Structural basis of a human neutralizing antibody specific to the SARS-CoV-2 spike protein receptor-binding domain

Mei Yang, Jiaqi Li, Zhaoxia Huang, Heng Li, Yueming Wang, Xiaoli Wang, Sisi Kang, Xing Huang, Changwen Wu, Tong Liu, Zhenxing Jia, Junlang Liang, Xiaohui Yuan, Suhua He, Xiaoxue Chen, Zhechong Zhou, Qiuyue Chen, Siqi Liu, Jing Li, Huiwen ZhengXi Liu, Kenan Li, Xiaojun Yao, Bin Lang, Longding Liu, Hua Xin Liao, Shoudeng Chen

Research output: Contribution to journalArticlepeer-review

15 Citations (Scopus)

Abstract

The emerging new lineages of severe acute respiratory syndrome coronavirus- 2 (SARS-CoV-2) have marked a new phase of coronavirus disease 2019 (COVID-19). Understanding the recognition mechanisms of potent neutralizing monoclonal antibodies (NAbs) against the spike protein is pivotal for developing new vaccines and antibody drugs. Here, we isolated several monoclonal antibodies (MAbs) against the SARS-CoV-2 spike protein receptor-binding domain (S-RBD) from the B cell receptor repertoires of a SARS-CoV-2 convalescent. Among these MAbs, the antibody nCoV617 demonstrates the most potent neutralizing activity against authentic SARS-CoV-2 infection, as well as prophylactic and therapeutic efficacies against the human angiotensin-converting enzyme 2 (ACE2) transgenic mouse model in vivo. The crystal structure of S-RBD in complex with nCoV617 reveals that nCoV617 mainly binds to the back of the "ridge"of RBD and shares limited binding residues with ACE2. Under the background of the S-trimer model, it potentially binds to both "up"and "down"conformations of S-RBD. In vitro mutagenesis assays show that mutant residues found in the emerging new lineage B.1.1.7 of SARS-CoV-2 do not affect nCoV617 binding to the S-RBD. These results provide a new human-sourced neutralizing antibody against the S-RBD and assist vaccine development. IMPORTANCE COVID-19 is a respiratory disease caused by severe acute respiratory syndrome coronavirus 2 (SARS-CoV-2). The COVID-19 pandemic has posed a serious threat to global health and the economy, so it is necessary to find safe and effective antibody drugs and treatments. The receptor-binding domain (RBD) in the SARS-CoV-2 spike protein is responsible for binding to the angiotensin-converting enzyme 2 (ACE2) receptor. It contains a variety of dominant neutralizing epitopes and is an important antigen for the development of new coronavirus antibodies. The significance of our research lies in the determination of new epitopes, the discovery of antibodies against RBD, and the evaluation of the antibodies' neutralizing effect. The identified antibodies here may be drug candidates for the development of clinical interventions for SARS-CoV-2.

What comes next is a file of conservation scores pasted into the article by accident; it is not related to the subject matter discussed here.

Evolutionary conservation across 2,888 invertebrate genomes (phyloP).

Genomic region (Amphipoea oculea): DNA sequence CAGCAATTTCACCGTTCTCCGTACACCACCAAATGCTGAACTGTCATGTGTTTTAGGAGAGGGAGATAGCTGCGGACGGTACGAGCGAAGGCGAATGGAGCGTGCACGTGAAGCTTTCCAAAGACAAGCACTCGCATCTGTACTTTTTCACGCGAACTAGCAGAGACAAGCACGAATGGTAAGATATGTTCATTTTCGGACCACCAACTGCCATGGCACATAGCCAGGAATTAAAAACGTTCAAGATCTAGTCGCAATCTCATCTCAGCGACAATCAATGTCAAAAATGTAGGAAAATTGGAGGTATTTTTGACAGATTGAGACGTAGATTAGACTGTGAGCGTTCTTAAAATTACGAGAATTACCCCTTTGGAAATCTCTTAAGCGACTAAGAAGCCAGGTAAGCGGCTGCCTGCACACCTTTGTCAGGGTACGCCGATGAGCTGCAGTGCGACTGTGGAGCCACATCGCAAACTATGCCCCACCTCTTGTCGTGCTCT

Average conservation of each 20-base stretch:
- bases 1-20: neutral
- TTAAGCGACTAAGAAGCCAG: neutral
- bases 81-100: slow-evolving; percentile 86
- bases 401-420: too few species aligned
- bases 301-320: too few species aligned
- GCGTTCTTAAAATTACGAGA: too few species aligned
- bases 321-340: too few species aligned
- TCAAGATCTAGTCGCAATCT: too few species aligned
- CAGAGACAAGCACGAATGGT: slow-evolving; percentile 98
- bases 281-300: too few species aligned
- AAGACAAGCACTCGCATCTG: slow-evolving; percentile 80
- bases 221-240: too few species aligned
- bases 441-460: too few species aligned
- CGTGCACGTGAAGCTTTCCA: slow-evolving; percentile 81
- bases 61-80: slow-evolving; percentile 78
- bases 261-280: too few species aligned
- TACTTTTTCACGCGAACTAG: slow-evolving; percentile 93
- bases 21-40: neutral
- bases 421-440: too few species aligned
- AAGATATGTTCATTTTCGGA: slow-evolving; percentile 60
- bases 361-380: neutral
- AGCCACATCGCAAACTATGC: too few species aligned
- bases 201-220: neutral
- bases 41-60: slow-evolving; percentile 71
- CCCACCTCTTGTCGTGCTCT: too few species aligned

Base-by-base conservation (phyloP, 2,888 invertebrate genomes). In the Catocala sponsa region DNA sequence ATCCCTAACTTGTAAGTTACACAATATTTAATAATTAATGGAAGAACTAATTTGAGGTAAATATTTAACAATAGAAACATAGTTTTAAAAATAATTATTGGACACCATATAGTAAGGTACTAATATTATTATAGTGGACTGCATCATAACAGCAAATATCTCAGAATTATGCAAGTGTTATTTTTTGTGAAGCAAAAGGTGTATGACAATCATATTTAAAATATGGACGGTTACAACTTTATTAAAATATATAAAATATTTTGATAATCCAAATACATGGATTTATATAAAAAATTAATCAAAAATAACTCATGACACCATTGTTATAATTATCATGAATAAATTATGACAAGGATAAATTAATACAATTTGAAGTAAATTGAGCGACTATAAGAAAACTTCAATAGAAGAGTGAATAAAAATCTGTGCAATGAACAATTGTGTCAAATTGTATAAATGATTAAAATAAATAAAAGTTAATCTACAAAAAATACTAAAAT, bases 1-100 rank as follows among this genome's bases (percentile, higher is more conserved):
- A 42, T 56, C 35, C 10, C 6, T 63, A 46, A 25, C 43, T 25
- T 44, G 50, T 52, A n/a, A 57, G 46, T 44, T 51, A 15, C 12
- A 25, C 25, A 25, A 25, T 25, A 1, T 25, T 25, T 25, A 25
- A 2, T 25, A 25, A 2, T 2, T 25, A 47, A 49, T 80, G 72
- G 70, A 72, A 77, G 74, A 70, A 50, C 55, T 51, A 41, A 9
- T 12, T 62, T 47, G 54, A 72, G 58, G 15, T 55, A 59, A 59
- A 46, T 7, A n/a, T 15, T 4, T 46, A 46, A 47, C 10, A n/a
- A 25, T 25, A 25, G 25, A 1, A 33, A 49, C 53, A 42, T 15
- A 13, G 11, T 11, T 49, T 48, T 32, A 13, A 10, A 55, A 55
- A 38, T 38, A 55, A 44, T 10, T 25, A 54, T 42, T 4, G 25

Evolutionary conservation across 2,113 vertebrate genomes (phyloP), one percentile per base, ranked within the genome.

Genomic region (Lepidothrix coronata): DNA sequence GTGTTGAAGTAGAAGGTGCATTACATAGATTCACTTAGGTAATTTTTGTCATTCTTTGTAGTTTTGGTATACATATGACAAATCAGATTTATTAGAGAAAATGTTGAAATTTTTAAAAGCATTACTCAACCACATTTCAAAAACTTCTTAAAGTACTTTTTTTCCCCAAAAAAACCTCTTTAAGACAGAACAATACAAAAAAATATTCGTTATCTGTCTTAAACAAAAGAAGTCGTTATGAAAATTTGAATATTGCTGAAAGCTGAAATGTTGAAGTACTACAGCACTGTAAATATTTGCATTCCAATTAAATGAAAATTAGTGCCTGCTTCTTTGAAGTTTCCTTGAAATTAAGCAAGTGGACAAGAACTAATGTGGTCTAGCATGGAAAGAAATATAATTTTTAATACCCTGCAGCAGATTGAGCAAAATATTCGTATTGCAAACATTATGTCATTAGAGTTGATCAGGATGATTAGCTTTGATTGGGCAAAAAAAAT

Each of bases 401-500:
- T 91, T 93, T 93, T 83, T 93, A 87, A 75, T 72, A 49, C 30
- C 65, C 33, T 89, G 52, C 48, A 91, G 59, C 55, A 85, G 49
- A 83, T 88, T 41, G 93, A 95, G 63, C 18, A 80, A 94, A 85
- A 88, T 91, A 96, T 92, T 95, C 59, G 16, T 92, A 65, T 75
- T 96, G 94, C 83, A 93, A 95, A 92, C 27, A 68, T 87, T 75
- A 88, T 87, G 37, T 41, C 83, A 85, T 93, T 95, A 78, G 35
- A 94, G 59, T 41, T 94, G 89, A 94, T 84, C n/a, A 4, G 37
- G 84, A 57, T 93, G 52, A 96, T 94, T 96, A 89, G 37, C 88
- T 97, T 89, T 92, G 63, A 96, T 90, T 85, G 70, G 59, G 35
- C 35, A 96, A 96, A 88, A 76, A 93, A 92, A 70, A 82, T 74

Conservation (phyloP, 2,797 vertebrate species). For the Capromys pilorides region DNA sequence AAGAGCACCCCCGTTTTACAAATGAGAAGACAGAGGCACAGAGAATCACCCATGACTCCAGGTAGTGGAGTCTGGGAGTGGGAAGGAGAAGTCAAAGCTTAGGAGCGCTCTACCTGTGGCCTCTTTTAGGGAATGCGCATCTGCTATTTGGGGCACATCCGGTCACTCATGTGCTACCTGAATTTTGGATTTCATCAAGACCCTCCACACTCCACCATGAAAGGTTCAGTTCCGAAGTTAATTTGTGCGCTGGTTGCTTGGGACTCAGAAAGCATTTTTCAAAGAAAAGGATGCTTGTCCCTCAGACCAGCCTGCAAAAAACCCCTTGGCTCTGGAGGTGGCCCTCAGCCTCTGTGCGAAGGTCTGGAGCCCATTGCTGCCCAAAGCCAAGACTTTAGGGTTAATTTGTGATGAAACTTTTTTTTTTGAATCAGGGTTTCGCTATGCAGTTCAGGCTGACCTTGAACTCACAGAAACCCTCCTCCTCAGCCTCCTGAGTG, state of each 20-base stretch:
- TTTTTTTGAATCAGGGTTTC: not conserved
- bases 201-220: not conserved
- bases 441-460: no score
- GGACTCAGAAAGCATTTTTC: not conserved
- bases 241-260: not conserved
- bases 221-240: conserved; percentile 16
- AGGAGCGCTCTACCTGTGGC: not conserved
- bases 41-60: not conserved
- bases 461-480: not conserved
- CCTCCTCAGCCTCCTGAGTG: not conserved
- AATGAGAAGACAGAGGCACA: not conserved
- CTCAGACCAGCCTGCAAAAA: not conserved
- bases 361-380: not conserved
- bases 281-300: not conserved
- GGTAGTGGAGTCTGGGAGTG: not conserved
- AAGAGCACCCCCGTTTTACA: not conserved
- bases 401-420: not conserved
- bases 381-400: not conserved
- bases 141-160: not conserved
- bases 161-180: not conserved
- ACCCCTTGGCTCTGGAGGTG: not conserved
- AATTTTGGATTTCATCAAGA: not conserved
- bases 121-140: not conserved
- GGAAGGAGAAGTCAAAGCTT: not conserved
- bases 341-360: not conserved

Original languageEnglish
Article numbere01352-21
JournalMicrobiology spectrum
Volume9
Issue number2
DOIs
Publication statusPublished - Oct 2021

Keywords

  • Crystal structure
  • Native human monoclonal antibody
  • RBS-C
  • S-RBD
  • SARSCoV- 2
  • Therapeutic antibody

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